British Trident nuclear submarine HMS Victorious (c) Ministry of Defence

British Trident nuclear submarine HMS Victorious (c) Ministry of Defence

Trident Alternatives Review: response shows global ban on nuclear weapons must go ahead with or without UK participation

The publication of the government’s Trident Alternatives Review is a sign that suggesting changes to the status quo on nuclear weapons in the UK is at least possible within the UK’s coalition government. However, this needs to lead to a much wider public and parliamentary debate on the meaning of Trident for the UK and internationally in the 21st century if it is to help us move towards a safer world. The way in which opponents of any reform on nuclear weapons have heavily criticised the report even before its publication suggests that the blind faith in nuclear weapons is still a major stumbling block to clear thinking on nuclear weapons in the UK. Their vocal commitment to retaining nuclear weapons indefinitely further supports the need for a process to begin negotiations on an international treaty banning nuclear weapons, with or without the UK and other nuclear-armed states.

This is especially true given that the report does not even challenge the possession of nuclear weapons by the UK, it simply considers alternative ways to maintain UK nuclear weapons. Yet it is characterised as “reckless and naïve” before it is even published. Yet whilst the necessity of “continuous at sea deterrence” is queried in this report it does little to challenge the concept of “nuclear deterrence” or the central idea that having nuclear weapons somehow makes us safer.

Deterrence theories rely on the theoretical perfection of complicated systems and the human beings operating them; past near misses and accidents are evidence that this is not a sustainable model and that, unless we eliminate nuclear weapons, eventually an accident will happen – with catastrophic consequences. The vision of UK security espoused in the report is also rooted in Cold War ideas. Who are we deterring here? Are we seriously concerned about a Russian nuclear strike on the UK? Polling by the United Nations Association of the UK suggests that only 8% of UK public sees a nuclear attack as the greatest threat to the UK’s national security. How do nuclear weapons address any of the major security threats that the UK government says it is concerned about? The answer is that they don’t.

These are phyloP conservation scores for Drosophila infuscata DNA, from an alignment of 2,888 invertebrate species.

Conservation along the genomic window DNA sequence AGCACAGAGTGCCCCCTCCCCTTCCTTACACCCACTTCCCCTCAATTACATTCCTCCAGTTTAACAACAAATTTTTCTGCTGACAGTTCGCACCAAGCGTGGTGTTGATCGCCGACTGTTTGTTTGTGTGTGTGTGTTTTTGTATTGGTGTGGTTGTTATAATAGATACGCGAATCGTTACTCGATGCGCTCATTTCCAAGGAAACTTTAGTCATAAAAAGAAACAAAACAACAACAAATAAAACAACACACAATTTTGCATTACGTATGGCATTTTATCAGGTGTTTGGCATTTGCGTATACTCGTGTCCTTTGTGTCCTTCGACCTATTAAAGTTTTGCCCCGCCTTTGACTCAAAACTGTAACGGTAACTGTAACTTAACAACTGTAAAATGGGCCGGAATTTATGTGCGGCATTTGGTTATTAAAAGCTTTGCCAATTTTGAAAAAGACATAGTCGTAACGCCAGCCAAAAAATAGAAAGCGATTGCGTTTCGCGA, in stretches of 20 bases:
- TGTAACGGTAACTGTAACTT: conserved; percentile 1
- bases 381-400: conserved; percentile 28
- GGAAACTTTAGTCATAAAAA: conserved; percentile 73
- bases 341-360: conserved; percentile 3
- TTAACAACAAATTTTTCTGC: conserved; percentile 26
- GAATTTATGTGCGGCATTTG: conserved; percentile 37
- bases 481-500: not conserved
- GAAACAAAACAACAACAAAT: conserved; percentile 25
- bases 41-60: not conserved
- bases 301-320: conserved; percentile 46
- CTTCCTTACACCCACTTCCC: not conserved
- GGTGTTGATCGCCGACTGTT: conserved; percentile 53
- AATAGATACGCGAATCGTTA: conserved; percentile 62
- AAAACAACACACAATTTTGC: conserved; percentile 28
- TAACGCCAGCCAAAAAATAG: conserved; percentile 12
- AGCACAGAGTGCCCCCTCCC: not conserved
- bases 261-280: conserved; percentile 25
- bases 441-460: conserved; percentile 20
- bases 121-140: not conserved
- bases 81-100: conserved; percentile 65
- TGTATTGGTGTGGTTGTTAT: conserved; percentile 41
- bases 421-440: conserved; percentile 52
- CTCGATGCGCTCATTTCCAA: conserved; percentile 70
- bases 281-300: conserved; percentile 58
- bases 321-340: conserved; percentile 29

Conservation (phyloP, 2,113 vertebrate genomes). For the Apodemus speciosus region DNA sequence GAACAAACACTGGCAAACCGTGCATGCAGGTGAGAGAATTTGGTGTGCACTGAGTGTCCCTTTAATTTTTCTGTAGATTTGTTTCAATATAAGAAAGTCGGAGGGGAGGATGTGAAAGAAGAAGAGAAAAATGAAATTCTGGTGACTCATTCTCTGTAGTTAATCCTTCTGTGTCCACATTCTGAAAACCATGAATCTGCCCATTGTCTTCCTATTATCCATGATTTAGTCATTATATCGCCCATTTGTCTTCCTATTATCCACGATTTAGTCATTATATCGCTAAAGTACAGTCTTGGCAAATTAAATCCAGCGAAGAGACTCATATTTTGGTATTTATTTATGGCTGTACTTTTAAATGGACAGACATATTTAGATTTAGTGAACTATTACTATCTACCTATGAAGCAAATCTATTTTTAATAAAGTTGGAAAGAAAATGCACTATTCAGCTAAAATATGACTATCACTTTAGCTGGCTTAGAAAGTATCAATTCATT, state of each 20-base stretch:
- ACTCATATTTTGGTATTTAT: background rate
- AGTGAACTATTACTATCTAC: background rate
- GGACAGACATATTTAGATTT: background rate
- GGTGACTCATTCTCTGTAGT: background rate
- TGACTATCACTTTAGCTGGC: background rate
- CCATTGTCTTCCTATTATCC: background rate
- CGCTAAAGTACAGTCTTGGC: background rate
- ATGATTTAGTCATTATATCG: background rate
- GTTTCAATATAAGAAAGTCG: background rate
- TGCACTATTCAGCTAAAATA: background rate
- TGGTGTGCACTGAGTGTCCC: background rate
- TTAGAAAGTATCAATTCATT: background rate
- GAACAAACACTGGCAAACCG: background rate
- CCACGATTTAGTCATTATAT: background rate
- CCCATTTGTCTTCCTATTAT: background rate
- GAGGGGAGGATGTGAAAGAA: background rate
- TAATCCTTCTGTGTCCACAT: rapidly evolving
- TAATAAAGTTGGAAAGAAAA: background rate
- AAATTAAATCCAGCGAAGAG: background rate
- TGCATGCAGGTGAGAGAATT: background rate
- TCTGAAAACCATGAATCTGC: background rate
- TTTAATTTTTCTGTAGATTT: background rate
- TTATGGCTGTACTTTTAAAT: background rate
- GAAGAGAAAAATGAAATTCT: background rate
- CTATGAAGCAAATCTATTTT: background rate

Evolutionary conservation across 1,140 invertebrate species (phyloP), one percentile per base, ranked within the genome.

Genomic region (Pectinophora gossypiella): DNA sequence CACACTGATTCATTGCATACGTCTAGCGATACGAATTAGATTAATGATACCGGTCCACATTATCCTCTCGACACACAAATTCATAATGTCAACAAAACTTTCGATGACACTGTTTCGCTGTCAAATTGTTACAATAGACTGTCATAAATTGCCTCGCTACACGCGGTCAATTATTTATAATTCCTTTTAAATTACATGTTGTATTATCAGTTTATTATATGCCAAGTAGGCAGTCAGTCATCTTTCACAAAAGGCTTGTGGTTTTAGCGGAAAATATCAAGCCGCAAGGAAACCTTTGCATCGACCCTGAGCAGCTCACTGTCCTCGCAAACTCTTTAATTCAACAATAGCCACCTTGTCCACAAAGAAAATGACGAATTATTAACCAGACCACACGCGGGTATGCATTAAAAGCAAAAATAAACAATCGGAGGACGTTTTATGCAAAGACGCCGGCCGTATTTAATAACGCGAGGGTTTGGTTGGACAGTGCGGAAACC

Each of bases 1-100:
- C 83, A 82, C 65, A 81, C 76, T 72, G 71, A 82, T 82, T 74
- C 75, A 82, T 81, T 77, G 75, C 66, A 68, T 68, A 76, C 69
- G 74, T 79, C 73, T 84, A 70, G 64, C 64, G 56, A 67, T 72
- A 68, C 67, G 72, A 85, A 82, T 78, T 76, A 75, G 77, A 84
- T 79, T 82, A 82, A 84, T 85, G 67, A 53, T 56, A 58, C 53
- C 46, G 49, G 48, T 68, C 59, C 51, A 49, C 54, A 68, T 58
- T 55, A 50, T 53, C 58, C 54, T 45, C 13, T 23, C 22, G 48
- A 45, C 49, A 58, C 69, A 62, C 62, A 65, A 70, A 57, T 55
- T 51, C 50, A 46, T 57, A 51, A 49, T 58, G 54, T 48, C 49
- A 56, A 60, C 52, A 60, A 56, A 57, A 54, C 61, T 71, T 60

The report – like the mainstream media reporting on it – is bizarrely insular given that nuclear weapons are a fundamentally global concern. There has been next to no analysis of how the report fits with the UK’s commitments to eliminate its nuclear weapons under the Nuclear Non-proliferation Treaty (NPT). The report dismisses these NPT obligations as irrelevant to Trident renewal and the UK’s fellow NPT states parties will not take much confidence from this report that the UK is serious about these disarmament commitments.